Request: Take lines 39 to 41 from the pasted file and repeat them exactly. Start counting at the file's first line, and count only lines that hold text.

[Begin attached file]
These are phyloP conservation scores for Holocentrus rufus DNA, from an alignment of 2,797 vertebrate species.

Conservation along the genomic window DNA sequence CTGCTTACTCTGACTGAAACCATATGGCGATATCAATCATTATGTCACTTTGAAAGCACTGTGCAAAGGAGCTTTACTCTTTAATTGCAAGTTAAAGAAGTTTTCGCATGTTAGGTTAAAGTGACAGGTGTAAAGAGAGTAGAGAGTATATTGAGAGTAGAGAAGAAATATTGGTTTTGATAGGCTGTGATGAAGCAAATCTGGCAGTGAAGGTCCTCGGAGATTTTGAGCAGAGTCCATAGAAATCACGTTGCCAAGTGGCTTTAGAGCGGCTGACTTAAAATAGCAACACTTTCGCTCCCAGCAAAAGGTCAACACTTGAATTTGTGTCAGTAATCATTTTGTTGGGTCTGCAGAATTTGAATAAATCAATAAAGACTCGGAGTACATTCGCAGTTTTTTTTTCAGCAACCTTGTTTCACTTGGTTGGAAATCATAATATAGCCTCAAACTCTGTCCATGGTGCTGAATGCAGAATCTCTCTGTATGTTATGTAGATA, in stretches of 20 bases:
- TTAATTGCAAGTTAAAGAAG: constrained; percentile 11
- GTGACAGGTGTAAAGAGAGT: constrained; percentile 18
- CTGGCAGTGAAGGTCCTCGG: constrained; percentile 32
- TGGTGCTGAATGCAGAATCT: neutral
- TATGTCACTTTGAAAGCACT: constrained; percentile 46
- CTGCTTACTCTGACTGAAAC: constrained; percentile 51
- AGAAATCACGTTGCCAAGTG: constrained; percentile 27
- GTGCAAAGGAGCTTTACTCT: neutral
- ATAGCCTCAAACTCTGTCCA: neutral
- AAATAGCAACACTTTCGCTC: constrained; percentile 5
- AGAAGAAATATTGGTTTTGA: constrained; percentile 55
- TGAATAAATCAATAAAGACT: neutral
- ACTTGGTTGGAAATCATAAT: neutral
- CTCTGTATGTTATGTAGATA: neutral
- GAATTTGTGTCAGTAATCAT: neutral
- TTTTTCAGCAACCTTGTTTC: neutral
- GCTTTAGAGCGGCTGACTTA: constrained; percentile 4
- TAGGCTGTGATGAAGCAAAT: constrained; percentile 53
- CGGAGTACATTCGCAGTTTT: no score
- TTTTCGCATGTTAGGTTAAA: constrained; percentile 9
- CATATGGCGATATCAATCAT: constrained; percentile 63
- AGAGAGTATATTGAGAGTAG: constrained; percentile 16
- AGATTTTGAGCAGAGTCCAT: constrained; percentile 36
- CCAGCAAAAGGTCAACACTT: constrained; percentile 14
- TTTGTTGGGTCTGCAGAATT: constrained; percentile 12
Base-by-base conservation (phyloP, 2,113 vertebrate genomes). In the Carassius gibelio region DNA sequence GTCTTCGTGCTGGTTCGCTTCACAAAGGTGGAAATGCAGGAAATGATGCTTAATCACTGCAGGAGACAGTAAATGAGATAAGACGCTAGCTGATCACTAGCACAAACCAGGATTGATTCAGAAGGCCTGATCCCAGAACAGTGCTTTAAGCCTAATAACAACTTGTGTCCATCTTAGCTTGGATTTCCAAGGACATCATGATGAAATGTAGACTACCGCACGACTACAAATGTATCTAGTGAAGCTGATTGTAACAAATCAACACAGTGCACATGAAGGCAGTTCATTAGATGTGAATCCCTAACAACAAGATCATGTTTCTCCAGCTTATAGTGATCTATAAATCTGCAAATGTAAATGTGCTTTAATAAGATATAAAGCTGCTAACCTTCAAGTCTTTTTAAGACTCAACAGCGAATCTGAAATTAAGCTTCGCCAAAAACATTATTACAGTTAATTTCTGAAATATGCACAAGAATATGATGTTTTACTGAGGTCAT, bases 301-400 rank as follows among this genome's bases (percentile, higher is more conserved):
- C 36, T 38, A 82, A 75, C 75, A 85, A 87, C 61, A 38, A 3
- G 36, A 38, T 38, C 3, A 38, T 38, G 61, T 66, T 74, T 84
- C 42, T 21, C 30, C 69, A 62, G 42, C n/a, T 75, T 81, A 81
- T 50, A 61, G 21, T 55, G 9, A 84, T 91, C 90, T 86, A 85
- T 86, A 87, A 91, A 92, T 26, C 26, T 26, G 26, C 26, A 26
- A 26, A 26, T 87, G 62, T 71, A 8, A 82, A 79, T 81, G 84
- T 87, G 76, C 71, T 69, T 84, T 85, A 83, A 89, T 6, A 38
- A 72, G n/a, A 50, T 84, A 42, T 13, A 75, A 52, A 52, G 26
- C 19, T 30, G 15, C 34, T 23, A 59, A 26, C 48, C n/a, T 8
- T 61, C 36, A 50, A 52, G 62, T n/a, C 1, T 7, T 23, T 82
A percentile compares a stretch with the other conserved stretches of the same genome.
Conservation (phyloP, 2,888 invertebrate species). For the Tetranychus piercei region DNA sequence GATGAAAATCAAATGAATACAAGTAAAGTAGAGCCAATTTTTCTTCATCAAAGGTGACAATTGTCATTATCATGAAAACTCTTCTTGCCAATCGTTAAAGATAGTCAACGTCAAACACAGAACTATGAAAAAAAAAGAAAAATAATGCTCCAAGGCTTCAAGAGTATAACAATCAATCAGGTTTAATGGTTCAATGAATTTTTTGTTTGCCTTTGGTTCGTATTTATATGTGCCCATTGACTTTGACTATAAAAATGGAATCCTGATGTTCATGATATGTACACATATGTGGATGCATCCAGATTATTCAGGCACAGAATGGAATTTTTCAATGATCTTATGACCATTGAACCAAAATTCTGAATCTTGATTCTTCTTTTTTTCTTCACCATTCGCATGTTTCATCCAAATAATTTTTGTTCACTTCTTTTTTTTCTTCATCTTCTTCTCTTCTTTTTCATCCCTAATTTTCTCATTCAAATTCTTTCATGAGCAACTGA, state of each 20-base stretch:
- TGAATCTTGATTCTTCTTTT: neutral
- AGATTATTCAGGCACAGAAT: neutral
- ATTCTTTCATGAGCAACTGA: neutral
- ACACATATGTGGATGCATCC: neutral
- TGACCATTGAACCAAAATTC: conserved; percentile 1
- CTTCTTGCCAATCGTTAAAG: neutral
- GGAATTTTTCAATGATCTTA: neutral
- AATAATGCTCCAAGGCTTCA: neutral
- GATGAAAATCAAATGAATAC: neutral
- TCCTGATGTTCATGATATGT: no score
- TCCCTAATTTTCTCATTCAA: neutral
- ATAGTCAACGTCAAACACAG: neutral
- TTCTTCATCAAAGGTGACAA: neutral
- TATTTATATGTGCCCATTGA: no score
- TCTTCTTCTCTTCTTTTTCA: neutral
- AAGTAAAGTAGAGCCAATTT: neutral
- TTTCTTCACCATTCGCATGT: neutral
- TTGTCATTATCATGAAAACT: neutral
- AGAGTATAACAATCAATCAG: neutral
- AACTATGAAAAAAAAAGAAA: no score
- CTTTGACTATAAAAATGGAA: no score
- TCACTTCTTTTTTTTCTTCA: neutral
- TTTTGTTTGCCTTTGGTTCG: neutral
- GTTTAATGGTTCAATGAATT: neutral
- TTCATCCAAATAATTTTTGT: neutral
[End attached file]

A percentile compares a stretch with the other conserved stretches of the same genome.
Conservation (phyloP, 2,888 invertebrate species). For the Tetranychus piercei region DNA sequence GATGAAAATCAAATGAATACAAGTAAAGTAGAGCCAATTTTTCTTCATCAAAGGTGACAATTGTCATTATCATGAAAACTCTTCTTGCCAATCGTTAAAGATAGTCAACGTCAAACACAGAACTATGAAAAAAAAAGAAAAATAATGCTCCAAGGCTTCAAGAGTATAACAATCAATCAGGTTTAATGGTTCAATGAATTTTTTGTTTGCCTTTGGTTCGTATTTATATGTGCCCATTGACTTTGACTATAAAAATGGAATCCTGATGTTCATGATATGTACACATATGTGGATGCATCCAGATTATTCAGGCACAGAATGGAATTTTTCAATGATCTTATGACCATTGAACCAAAATTCTGAATCTTGATTCTTCTTTTTTTCTTCACCATTCGCATGTTTCATCCAAATAATTTTTGTTCACTTCTTTTTTTTCTTCATCTTCTTCTCTTCTTTTTCATCCCTAATTTTCTCATTCAAATTCTTTCATGAGCAACTGA, state of each 20-base stretch:
- TGAATCTTGATTCTTCTTTT: neutral